Creditors or Asset Owners? Answer May Decide Who Gets Paid

  • Some FTX customers with funds trapped on the exchange want to be viewed as asset owners, the Financial Times reported.
  • Lawyers plan to argue that the funds still held by FTX are “custody” assets that are owned by the users and should be repaid faster.
  • Otherwise, being seen as unsecured creditors could mean waiting longer and only getting a fraction of their money back.

A group of FTX customers who have $1.6 billion trapped on the bankrupt exchange want to be considered asset owners instead of unsecured creditors, according to the Financial Times.

Lawyers plan to argue that the funds still held by FTX are “custody” assets that are owned by the users and should be repaid faster, the report said.

Otherwise, being viewed as unsecured creditors could mean waiting longer and only getting a small fraction of their money back.

Classifying some of the funds as assets has some precedent, as a judge presiding over the bankruptcy of Celsius Network earlier this month decided that a small portion of the users in that case should be repaid assets that were not mixed with other moneys at the firm, the FT said.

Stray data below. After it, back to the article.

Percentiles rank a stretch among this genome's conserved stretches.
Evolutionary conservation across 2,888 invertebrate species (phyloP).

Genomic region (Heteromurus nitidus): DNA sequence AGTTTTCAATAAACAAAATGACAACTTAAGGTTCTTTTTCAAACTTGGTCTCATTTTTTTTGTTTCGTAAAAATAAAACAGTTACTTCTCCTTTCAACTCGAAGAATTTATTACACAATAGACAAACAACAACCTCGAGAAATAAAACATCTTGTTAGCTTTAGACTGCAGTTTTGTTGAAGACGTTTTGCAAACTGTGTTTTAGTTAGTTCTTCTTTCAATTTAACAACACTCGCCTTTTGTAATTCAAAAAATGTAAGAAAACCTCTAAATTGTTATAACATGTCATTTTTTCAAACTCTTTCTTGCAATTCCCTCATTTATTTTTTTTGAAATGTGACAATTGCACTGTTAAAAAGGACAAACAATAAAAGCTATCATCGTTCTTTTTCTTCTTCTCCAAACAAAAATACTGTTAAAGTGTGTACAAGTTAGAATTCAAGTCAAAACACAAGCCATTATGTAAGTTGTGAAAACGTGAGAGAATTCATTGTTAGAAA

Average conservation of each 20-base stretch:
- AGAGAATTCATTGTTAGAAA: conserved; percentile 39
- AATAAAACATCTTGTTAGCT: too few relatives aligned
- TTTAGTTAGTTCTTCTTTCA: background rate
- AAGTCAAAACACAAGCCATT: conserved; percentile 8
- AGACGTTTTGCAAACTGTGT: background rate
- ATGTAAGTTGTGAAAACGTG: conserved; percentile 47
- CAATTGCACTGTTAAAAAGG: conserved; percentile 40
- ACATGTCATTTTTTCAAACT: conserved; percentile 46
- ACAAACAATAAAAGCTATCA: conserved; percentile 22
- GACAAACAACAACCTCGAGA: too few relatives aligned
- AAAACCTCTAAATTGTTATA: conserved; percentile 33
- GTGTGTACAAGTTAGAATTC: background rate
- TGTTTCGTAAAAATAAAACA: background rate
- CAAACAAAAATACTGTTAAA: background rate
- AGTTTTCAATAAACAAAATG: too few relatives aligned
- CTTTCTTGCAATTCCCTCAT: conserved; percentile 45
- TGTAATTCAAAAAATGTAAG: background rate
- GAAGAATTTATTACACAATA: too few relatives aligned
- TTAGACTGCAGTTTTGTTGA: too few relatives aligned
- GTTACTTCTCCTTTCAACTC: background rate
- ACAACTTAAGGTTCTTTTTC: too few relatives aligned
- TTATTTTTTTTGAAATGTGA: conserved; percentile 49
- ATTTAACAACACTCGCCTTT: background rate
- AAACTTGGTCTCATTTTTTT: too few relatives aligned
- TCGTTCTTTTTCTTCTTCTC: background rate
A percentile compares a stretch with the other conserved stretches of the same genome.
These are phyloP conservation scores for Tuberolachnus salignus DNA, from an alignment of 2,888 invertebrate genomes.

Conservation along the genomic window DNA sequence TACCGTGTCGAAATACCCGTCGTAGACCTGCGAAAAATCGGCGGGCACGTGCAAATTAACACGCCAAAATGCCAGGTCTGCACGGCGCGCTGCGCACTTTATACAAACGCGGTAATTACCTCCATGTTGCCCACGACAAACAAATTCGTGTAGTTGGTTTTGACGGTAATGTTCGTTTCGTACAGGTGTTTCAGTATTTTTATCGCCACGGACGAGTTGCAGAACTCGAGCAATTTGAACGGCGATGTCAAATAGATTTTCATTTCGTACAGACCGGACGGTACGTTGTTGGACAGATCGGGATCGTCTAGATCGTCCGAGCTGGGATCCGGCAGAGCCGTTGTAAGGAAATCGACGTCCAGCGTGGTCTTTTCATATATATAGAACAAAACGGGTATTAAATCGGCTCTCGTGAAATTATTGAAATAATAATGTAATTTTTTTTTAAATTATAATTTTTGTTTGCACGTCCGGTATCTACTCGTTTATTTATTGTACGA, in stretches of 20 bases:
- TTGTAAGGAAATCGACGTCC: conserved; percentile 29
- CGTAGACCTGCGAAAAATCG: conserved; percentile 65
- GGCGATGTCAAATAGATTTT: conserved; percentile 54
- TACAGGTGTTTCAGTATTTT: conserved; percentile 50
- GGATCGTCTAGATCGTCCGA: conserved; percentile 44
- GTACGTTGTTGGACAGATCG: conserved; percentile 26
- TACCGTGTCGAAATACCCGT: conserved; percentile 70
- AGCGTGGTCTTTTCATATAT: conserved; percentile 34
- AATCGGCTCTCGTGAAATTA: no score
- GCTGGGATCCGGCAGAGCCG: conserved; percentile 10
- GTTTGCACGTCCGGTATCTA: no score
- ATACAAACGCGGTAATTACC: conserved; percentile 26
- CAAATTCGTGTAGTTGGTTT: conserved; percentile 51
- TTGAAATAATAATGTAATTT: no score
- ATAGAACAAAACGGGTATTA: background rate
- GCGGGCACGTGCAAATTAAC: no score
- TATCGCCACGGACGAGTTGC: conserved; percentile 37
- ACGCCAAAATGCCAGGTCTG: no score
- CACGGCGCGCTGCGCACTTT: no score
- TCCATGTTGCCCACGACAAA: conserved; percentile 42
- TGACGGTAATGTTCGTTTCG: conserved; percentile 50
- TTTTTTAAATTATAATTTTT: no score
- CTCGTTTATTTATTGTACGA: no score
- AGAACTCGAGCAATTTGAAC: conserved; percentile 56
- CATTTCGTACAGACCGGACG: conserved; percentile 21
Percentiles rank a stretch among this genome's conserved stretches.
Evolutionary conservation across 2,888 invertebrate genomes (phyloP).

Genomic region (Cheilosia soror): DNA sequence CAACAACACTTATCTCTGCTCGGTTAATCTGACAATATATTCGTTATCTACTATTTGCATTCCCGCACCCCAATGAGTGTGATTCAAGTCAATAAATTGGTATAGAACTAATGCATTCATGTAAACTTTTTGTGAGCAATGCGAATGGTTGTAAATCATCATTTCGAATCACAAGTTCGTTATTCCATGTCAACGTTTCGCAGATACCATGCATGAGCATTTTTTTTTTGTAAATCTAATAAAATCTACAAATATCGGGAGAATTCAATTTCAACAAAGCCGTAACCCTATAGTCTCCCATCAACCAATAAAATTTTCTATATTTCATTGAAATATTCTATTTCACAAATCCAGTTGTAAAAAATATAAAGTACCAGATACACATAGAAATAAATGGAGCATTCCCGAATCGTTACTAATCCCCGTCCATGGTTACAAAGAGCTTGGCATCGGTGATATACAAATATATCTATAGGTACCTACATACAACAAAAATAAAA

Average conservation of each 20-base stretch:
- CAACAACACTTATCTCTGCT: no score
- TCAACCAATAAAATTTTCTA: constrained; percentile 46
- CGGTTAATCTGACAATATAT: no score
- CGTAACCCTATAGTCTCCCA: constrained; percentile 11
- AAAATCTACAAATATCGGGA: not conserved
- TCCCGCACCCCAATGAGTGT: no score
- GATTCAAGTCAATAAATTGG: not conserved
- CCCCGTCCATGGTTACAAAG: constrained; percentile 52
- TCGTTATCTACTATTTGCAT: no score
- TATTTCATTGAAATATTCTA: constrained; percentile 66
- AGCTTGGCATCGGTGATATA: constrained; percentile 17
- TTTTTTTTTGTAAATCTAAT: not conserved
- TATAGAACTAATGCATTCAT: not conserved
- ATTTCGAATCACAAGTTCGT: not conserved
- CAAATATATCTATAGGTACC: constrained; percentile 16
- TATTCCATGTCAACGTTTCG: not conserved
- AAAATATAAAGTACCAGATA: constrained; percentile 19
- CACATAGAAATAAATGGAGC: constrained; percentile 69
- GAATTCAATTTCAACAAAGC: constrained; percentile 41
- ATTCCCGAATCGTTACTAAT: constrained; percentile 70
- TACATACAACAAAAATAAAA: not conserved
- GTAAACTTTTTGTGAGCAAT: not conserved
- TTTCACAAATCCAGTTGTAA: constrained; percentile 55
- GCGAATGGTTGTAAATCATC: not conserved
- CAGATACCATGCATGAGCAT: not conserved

FTX must sort through up to 1 million creditors, including customers, suppliers and lenders who are vying to prove that they deserve to be repaid before others.

Determining who gets priority during bankruptcy proceedings will be key as FTX faces a wide shortfall between what it has and what it owes.

FTX’s new management, led by John Ray III, has found over $1 billion in assets and $1.2 billion in cash versus liabilities of roughly $10 billion.

As it stands, customer funds are still on the exchange are rolled into the lengthy bankruptcy proceeding, which involves tracing funds and locating accounts before the funds can be repaid.

Meanwhile, some FTX users may choose not to wait to see what happens. Big players in distressed investing are eyeing the claims of FTX customers whose assets are stuck on the bankrupt crypto exchange, sources told Bloomberg.

Top names like Baupost Group and Oaktree Capital Management are among those that have expressed interest, according to the report, potentially setting up risky bets that they will eventually get paid in bankruptcy proceedings.

Valuations have hovered between 5 and 13 cents on the dollar, and customers must decide whether to get limited cash now or hold out for something better in the future, which isn’t a sure thing.

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